3:59 pm: Guiado, 35 is the head of the Venezuelan National Assembly. Maduro doesn't recognize the institution and the Judicial Branch of the Venezuelan government ratified legislation disbanding the congressional body. Since assuming the leadership position, Guiado has been lobbying vehemently for international support and recognition should he step-up to assume the presidency. As a bit of background, Maduro has been able to maintain power with backing from the Venezuelan Army, whom he has put into positions of power controlling large swaths of the government, including the State run Oil Company. And as the economic crisis in Venezuela worsened, military leaders were sheltered from the fallout by access to petro-dollars. 

The military at this point has made no public statements, although a few low-level individuals have signalled support for the opposition. 

Guiado has called for new elections in Venezuela. The last round of elections that saw Maduro win re-election were widely discredited by the international community. 

4:26 pm: Following an order by Maduro to rescind all foreign Diplomats from the countries recognizing the presidency of Guiado. Juan Guiado has issued a communique pleading that all diplomats remain. It is an interesting communication, because it represents his first official communication with all of his newly-recognized backers.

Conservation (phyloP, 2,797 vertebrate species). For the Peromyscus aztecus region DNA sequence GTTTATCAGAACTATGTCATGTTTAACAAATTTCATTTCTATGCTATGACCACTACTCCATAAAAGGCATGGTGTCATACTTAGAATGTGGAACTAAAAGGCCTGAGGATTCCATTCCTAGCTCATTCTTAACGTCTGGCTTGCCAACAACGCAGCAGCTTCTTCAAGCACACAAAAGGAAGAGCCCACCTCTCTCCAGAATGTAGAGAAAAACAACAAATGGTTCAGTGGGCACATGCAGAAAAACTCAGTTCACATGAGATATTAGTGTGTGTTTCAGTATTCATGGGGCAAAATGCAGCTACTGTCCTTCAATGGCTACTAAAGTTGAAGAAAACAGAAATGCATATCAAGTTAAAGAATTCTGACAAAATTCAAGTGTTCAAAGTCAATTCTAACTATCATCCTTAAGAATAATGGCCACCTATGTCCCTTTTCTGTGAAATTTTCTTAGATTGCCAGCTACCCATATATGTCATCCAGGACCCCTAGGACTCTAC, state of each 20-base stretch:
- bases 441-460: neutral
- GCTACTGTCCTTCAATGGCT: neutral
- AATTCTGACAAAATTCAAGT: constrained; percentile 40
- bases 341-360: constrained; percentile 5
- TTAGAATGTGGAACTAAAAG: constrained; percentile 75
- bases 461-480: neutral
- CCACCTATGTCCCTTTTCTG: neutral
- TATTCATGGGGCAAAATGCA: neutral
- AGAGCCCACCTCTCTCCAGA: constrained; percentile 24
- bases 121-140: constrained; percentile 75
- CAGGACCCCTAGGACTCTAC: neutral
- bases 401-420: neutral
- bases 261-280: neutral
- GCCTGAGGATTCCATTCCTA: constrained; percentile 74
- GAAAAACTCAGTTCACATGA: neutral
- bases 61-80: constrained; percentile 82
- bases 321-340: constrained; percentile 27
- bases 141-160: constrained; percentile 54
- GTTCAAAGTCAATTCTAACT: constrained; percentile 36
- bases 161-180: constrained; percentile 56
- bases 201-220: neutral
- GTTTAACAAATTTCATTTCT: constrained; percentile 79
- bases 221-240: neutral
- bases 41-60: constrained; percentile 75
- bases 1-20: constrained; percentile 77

It reads: "A communique to all diplomats in Venezuela. At this moment, by all the powers granted to me by the Constitution, I ask that all Diplomatic officers and their accredited personnel in the State of Venezuela maintain firmly their Diplomatic posts in our country. To that effect, that they ignore any order contrary to the legitimate power in Venezuela, in virtue of the Constitution, and to state that all diplomatic missions and their personnel operating in Venezuela continue to enjoy all respective immunities and privileges. And that they ignore orders to the contrary emanating from persons or entities that, by their very character of relating to an usurpation of power, have no authority to issue proclamations on this subject."

5:46: Signing off for the day.  The most recent development is we are seeing completely unconfirmed rumors that Guiado is currently speaking with Venezuelan military leaders. Barring a huge development, we will pick up our coverage tomorrow. Muros Invisibles also has two long-form interviews with Venezuelans tomorrow, and we will be sharing their thoughts and opinions on today's historic events. As we sign off, we only have one burning question: "Who is power in Venezuela?" And the honest answer seems to be that no one knows.

 

We hope for peace in Venezuela regardless of how all of this turns out.